This column aims at investigating harbours in a landscape perspective, which means extending our view beyond the delimited harbour area towards the surrounding landscape of which the harbour is a constitutive part. Let us look at an extreme location on our planet, the Norwegian port of Narvik, and at an unexpectedly human-made landscape in a region which is known as almost empty of human settlement, the European Arctic. In actual fact the port and the city of Narvik are part of a large Arctic landscape which is under astonishing transformation – so strongly driven by industrial activity and so overwhelmingly huge that I tend to call it the Arctic landscape machine.
The port of Narvik is composed by three waterfront sections, the central port area with piers, a deep-water port with intermodal facilities, and the bulk port of the Swedish state company LKAB. The first section is classical, the second so important that in 2005 Narvik port was labeled the ‘Motorways of the Sea’ in the EU system, and the third is simply the injector of Swedish ore to the global building market. Narvik is LKAB’s biggest port with a capacity of almost 20 million tons per year. Because of the Gulf stream, it is ice-free all year round and sufficiently deep for ocean-going vessels. Its advanced automation facilities manage to unload an ore train of 68 wagons in less than six minutes. Railways connect the port to the Swedish mining districts of Kiruna and Gällivare. This region is one of the few left on our planet where natural resources, mainly iron ore, seem to be inexhaustible. Swedish mining having developed since a century on a rather slow pace, today turns this part of the Arctic into a booming hot spot of the global economy, into a meeting place for international engineers and businessmen with dollars in the eyes. And mining turns this landscape upside down, in terms of topography, human settlement, culture. As the mining causes considerable slagheaps on the one hand and considerable subsidence on the other, large parts of the landscape have been reshaped over the last decades. Currently LKAB finances the dislocation of the entire Kiruna city centre because the ore mines are to be extended underneath it, causing subsidence, and the city centre will crack – so off it goes. International architecture competitions for a new city centre and a new town hall have been judged in 2013, and building starts right away as mining goes on at increased speed. The Swedish firm White Architects together with the Norwegian practice of Hellsten+Ghilardi is in charge of the city centre rebuilding, and Danish architect Henning Larsen will erect the new town hall. This is pioneer work – how to build the city in the middle of a shifting terrain, not knowing what ground the landscape machine will pull upside down next?
Looking at the Scandinavian Arctic in a landscape perspective makes sense as this site is deeply shaped by both natural processes and human practices and will continue to be subject to them. Natural processes generated this site some 10.000 years ago, when the ice was melting at the end of the last ice age, liberating the Arctic bedrock and creating a partly hilly, partly low lying water landscape from the rivulets and rubbles under the eroding effect of the melting ice, followed by vegetation benefitting from raising temperatures and fertile soils. Eventually, humans colonised the site as nomads, the Sami, and started to cultivate the land through their practices – since then natural processes have not been the only landscaping forces.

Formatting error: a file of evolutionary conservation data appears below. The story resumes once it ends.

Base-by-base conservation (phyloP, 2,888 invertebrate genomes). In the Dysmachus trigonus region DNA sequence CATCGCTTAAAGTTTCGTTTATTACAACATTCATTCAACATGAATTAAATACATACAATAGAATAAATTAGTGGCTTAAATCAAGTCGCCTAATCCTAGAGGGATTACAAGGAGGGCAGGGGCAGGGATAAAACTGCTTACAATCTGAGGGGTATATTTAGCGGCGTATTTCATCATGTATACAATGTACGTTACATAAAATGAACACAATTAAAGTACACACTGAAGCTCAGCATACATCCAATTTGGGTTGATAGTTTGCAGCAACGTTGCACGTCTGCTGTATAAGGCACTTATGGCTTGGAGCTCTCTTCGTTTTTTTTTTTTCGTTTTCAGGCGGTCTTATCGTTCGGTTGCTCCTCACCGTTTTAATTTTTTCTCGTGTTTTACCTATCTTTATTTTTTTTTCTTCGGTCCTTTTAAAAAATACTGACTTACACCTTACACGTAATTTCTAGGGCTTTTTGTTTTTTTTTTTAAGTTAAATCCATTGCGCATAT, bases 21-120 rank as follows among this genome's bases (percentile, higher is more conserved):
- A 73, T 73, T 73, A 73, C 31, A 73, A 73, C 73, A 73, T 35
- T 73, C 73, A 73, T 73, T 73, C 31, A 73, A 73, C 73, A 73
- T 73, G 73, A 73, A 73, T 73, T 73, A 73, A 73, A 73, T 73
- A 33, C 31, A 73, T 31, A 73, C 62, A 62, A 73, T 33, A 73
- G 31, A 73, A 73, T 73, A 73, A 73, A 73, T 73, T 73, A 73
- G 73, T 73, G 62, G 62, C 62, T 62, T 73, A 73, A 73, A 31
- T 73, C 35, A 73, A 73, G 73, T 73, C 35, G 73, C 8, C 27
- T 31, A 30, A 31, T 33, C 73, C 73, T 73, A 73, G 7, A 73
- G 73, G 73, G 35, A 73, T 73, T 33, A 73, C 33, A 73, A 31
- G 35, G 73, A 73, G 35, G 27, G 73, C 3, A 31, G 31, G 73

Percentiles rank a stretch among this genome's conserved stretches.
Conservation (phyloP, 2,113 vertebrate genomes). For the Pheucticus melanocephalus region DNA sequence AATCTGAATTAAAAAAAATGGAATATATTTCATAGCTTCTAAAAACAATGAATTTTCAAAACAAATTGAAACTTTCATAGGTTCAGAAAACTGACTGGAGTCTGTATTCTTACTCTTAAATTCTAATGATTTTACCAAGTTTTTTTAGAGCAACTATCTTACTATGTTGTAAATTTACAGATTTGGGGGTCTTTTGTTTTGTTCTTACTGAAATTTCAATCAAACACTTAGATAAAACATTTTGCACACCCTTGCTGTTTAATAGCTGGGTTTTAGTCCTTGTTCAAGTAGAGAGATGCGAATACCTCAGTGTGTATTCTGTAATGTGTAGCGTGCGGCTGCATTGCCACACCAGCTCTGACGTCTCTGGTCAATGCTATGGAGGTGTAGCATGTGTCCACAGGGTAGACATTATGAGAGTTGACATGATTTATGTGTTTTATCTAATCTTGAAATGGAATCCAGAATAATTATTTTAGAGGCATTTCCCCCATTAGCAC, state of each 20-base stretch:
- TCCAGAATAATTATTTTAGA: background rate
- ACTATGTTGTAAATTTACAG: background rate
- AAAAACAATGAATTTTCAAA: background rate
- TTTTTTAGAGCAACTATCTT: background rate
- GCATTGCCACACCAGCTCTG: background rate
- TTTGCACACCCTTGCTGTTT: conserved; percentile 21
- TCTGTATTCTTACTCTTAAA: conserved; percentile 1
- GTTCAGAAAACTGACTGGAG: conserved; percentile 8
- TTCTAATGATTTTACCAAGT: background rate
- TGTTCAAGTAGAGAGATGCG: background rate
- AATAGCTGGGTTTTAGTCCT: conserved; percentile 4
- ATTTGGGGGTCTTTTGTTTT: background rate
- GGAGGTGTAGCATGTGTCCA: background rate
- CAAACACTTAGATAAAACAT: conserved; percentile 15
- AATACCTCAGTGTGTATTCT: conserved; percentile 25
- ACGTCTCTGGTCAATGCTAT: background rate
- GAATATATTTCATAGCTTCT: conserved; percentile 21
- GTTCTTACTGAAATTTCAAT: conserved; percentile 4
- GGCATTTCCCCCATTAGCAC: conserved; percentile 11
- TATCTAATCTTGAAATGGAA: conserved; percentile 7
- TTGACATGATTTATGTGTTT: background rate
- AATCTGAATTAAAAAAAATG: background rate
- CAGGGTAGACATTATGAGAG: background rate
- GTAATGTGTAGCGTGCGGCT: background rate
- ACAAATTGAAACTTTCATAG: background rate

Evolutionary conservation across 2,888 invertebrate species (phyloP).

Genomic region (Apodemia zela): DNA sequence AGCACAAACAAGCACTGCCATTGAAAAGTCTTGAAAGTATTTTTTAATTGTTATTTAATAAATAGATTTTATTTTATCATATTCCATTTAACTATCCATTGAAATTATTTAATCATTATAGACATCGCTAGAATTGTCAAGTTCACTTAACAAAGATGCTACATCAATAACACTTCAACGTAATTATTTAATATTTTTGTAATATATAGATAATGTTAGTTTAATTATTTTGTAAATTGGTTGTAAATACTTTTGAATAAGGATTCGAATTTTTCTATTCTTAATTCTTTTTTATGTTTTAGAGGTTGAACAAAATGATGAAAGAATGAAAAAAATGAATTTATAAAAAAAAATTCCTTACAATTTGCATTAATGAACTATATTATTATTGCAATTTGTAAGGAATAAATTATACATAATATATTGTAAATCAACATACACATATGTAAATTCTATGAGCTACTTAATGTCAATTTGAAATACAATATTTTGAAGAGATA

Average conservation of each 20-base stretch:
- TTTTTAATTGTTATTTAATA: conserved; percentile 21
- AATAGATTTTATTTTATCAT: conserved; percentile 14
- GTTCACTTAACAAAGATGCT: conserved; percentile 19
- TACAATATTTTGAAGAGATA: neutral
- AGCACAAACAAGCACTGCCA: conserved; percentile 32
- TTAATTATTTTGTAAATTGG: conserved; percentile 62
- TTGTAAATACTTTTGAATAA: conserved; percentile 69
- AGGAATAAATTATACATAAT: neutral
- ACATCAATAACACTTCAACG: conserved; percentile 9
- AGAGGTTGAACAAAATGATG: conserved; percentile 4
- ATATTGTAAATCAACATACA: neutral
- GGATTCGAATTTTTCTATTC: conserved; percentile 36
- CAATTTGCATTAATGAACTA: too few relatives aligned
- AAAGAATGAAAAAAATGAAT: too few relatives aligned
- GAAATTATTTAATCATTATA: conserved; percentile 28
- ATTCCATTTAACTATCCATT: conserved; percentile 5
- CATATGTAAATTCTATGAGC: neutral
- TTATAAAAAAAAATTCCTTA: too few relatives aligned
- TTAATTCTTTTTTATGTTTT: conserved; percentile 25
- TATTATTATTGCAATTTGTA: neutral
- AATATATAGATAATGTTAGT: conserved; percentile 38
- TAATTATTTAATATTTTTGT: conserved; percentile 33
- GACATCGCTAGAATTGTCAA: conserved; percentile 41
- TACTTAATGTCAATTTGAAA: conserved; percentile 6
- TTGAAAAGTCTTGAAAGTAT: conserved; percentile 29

With mining industry starting ore exploitation at the turn of 19th to 20th century, Kiruna turned into an urban site, installed close to the mining facilities. Sedentary practices completed the nomadic way of living, humans shaped the land through settlement and urban culture. In the course of 20th century, deep mining procedures brought about heavy topographical changes paralleled by an intensified city development and the consolidation of regional infrastructures like rail, road, port and airport. The accelerated development of a globalising market since the turn of 21st century finally provided the mining industry with profitable business all over the world, generating the situation we are facing now: ore is to be extracted from deeper down, and the city, situated on top of future extraction galleries, is asked to shift to where no mining is planned, at least to date.
The expected global warming of the coming decennia however does not only bring natural processes back on stage but also enhances human practices (and one does not need to speculate to explain the global warming itself as an effect of human practices): the exploitation of ore and other natural resources promises an even more profitable business when new shipping routes across the Barents Sea will be opened due to the melting down of the North Pole’s ice. This might cause completely unpredictable effects on this planet, and in front of this uncertain future, mining activities are almost a predictable certainty at plots still unsuspected today, complete with an enhanced infrastructure to connect Kiruna and Narvik with the hubs of the global market. In the coming decennia, global players will develop the Arctic landscape machine in ways we are not able to foresee, presenting a precarious situation to city development. Only a design project taking into account this bigger landscape picture is able to deliver a realistic fundament for a city development under the conditions of precariousness.
And one might well ask, in front of the seemingly inexhaustible ore grounds, where are the limits of exploitation for the sake of the Arctic landscape and their inhabitants?
Raw materials and main industries in the Barents region. (Source: Joint Barents Transport Plan, 2009)
Head Image: Mining subsidence zone in front of the Kiruna city centre. (Photo: Lisa Diedrich, 2102)